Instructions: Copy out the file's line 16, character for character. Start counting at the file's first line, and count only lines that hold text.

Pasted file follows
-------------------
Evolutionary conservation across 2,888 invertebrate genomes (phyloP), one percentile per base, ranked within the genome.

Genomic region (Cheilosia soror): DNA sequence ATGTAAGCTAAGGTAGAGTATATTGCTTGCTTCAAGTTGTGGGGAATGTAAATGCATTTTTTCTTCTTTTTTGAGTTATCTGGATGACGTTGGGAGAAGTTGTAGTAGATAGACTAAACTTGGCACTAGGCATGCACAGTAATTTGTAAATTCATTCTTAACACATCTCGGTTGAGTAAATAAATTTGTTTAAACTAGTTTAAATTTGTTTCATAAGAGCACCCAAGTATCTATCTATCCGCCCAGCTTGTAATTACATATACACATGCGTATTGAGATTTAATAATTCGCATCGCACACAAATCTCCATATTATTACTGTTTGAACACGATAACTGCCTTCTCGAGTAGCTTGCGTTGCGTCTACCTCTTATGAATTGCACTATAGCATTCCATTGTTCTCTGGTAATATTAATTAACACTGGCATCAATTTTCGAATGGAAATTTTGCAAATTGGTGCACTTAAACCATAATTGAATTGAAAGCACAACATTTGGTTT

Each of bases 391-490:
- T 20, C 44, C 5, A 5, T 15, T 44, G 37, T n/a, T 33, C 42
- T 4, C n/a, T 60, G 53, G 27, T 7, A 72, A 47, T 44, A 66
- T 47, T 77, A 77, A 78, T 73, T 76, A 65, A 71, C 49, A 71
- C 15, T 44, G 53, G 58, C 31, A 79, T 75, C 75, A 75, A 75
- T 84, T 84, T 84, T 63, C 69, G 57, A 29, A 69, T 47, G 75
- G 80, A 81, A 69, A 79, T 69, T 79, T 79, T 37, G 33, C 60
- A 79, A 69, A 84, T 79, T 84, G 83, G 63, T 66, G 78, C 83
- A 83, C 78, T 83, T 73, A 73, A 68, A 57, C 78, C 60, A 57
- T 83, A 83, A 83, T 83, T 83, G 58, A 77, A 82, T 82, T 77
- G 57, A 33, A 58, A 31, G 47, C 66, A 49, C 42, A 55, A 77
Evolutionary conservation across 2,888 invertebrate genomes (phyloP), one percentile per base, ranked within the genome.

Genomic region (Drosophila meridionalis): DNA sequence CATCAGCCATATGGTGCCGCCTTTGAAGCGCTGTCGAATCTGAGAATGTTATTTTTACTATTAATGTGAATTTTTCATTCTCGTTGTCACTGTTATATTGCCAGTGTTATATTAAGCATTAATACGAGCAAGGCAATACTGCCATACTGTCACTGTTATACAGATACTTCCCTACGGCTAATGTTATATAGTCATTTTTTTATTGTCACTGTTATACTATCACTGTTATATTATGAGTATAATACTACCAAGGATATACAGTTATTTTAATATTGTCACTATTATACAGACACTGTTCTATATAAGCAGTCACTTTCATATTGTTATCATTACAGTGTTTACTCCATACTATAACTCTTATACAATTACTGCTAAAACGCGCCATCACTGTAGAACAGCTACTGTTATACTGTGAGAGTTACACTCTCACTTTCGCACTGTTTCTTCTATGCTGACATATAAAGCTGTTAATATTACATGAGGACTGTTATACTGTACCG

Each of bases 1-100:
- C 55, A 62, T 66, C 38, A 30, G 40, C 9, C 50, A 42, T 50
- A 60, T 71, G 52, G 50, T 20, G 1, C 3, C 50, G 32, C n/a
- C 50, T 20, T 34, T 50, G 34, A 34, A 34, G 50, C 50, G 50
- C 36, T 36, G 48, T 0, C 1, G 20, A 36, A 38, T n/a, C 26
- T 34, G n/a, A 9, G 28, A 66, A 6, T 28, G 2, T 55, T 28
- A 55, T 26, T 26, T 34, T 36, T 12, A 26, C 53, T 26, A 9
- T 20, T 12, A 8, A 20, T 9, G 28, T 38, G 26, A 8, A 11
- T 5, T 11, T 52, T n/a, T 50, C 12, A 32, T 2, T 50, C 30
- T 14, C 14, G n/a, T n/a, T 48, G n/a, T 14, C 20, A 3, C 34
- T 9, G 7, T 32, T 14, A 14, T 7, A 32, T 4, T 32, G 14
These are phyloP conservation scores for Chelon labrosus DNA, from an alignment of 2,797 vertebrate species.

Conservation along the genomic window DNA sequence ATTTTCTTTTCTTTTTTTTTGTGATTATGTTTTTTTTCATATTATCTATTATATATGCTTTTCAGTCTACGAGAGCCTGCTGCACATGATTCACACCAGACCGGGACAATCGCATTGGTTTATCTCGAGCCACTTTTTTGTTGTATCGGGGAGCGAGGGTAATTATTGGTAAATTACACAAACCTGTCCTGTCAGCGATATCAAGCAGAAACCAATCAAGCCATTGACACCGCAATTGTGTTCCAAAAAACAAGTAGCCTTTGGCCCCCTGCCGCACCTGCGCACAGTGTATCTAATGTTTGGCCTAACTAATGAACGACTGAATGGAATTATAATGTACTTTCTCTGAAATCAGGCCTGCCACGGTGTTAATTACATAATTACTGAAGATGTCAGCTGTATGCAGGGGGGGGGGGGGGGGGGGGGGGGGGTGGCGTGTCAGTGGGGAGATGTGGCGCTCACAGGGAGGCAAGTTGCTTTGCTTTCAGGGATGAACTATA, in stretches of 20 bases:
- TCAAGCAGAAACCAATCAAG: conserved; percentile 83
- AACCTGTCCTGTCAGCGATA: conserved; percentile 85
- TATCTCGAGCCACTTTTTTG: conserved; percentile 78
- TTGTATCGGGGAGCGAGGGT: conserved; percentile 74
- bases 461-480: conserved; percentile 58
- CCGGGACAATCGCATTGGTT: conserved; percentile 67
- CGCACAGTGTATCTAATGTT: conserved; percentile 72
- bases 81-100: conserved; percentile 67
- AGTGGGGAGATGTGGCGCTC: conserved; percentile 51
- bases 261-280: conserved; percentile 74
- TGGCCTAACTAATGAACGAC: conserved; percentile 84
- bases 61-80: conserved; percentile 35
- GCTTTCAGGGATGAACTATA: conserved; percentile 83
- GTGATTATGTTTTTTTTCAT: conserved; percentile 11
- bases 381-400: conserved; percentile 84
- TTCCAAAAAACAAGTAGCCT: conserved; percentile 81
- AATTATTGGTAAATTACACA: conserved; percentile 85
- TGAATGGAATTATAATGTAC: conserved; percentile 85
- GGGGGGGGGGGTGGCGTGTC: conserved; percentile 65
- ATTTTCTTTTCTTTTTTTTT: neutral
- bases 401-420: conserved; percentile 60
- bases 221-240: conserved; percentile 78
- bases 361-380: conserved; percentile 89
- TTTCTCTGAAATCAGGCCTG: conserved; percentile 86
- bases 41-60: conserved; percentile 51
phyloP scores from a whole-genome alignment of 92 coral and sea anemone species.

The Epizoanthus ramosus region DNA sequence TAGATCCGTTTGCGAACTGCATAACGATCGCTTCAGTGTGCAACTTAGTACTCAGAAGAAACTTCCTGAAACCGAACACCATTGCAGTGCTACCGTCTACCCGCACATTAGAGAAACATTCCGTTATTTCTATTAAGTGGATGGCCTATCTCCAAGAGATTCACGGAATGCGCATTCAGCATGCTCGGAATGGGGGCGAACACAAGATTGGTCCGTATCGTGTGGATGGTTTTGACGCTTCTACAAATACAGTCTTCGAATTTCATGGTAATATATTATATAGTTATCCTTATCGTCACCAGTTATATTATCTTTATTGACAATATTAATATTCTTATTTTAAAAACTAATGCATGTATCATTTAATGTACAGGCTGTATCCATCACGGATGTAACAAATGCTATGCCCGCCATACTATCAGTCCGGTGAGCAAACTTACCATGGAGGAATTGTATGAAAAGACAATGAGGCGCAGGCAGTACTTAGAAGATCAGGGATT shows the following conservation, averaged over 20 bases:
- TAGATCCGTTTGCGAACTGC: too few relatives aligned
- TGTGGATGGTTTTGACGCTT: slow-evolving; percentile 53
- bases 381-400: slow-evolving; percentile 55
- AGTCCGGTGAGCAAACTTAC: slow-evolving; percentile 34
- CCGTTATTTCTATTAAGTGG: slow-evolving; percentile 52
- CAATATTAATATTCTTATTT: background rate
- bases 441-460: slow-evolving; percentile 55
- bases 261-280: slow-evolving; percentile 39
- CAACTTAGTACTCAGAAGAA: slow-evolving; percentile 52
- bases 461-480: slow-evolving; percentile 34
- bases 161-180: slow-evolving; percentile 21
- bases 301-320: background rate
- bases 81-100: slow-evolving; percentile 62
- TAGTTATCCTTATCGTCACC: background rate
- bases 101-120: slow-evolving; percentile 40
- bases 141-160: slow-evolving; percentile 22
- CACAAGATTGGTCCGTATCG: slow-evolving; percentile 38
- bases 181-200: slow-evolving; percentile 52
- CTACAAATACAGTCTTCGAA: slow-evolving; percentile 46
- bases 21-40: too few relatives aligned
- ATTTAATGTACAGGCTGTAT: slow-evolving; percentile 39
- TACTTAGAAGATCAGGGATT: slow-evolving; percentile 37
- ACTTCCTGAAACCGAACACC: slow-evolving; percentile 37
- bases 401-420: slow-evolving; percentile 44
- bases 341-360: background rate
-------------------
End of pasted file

Each of bases 1-100: